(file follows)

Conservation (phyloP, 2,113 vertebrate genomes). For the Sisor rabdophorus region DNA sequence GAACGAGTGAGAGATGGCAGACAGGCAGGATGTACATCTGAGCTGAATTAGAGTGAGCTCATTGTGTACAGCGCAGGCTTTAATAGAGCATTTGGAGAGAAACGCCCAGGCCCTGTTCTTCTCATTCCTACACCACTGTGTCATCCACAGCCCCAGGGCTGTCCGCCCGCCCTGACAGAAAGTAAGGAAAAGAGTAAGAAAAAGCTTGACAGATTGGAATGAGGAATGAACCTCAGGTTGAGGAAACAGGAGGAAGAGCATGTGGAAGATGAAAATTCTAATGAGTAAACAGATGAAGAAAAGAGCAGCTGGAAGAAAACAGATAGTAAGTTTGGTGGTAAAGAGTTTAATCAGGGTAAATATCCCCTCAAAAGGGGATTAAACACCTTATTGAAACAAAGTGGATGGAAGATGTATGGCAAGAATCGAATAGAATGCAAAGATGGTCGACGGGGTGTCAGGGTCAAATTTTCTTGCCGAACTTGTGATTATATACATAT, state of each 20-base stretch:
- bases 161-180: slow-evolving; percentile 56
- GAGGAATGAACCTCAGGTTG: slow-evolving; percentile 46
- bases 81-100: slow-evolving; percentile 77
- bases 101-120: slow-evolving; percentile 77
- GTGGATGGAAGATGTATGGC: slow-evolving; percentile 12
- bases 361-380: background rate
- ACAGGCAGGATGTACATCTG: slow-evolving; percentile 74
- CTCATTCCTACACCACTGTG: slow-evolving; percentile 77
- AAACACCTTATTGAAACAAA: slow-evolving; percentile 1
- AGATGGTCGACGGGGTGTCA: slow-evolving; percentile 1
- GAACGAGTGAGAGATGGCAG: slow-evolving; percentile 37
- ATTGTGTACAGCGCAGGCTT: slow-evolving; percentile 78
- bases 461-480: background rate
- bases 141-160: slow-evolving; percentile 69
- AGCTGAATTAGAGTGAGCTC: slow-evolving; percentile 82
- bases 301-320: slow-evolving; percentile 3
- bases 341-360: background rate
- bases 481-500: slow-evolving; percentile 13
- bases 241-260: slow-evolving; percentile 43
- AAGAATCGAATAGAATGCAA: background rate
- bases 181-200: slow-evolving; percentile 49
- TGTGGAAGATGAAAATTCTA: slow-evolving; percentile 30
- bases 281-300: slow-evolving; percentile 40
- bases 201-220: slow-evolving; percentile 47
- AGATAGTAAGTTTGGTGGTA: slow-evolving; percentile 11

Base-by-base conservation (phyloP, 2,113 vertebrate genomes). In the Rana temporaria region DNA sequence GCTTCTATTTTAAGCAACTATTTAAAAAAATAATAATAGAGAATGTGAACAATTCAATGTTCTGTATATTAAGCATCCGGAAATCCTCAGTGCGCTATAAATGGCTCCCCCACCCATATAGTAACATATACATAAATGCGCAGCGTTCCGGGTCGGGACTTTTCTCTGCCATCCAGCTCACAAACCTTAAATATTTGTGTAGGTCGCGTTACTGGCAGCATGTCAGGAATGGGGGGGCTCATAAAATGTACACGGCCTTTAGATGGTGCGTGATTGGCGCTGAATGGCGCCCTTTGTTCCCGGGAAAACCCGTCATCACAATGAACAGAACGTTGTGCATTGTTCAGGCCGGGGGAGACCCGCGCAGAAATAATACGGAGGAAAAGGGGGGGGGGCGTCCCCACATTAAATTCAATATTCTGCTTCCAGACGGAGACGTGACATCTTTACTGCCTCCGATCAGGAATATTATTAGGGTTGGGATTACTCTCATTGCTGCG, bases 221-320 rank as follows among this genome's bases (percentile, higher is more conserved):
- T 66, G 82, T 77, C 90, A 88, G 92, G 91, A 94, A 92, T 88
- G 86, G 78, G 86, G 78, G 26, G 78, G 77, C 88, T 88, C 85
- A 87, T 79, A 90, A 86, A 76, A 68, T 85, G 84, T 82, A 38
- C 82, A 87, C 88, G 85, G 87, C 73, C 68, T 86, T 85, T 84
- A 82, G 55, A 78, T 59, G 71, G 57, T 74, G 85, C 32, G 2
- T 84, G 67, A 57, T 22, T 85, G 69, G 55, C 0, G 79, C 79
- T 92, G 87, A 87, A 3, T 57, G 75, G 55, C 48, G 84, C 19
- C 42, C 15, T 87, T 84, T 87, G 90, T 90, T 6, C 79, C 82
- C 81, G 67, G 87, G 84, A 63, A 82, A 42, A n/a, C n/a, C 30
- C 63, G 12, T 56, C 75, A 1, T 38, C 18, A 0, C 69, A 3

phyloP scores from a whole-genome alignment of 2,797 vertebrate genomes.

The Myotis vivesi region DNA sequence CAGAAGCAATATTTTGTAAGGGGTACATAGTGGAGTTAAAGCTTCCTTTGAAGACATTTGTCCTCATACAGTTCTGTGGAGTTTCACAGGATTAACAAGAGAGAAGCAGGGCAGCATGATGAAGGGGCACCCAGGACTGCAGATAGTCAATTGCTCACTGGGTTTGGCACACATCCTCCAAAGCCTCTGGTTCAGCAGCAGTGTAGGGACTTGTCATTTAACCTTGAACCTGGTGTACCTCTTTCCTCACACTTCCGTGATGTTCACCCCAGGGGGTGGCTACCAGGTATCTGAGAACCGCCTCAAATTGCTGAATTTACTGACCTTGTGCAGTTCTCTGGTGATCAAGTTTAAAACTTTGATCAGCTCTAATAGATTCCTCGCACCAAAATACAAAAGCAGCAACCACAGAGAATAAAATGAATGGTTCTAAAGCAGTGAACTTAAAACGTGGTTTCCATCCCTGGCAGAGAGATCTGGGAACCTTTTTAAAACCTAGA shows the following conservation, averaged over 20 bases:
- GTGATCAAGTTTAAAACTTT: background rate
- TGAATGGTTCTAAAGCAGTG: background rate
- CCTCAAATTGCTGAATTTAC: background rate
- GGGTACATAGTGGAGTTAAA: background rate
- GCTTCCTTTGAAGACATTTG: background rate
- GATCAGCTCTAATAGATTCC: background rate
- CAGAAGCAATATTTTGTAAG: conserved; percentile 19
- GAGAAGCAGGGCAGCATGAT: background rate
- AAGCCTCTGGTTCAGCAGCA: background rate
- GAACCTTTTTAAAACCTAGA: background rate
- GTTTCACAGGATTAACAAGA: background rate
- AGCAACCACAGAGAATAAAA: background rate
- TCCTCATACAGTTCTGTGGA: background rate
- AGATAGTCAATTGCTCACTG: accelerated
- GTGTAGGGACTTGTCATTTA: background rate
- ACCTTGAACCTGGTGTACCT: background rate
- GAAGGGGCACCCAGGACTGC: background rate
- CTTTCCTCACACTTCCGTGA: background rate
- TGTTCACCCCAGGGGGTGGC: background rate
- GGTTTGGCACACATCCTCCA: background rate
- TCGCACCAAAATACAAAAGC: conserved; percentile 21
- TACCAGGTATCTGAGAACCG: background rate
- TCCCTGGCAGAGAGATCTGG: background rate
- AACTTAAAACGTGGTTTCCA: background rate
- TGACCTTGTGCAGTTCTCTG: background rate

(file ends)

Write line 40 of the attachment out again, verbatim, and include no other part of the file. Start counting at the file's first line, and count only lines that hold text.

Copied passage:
- GTGATCAAGTTTAAAACTTT: background rate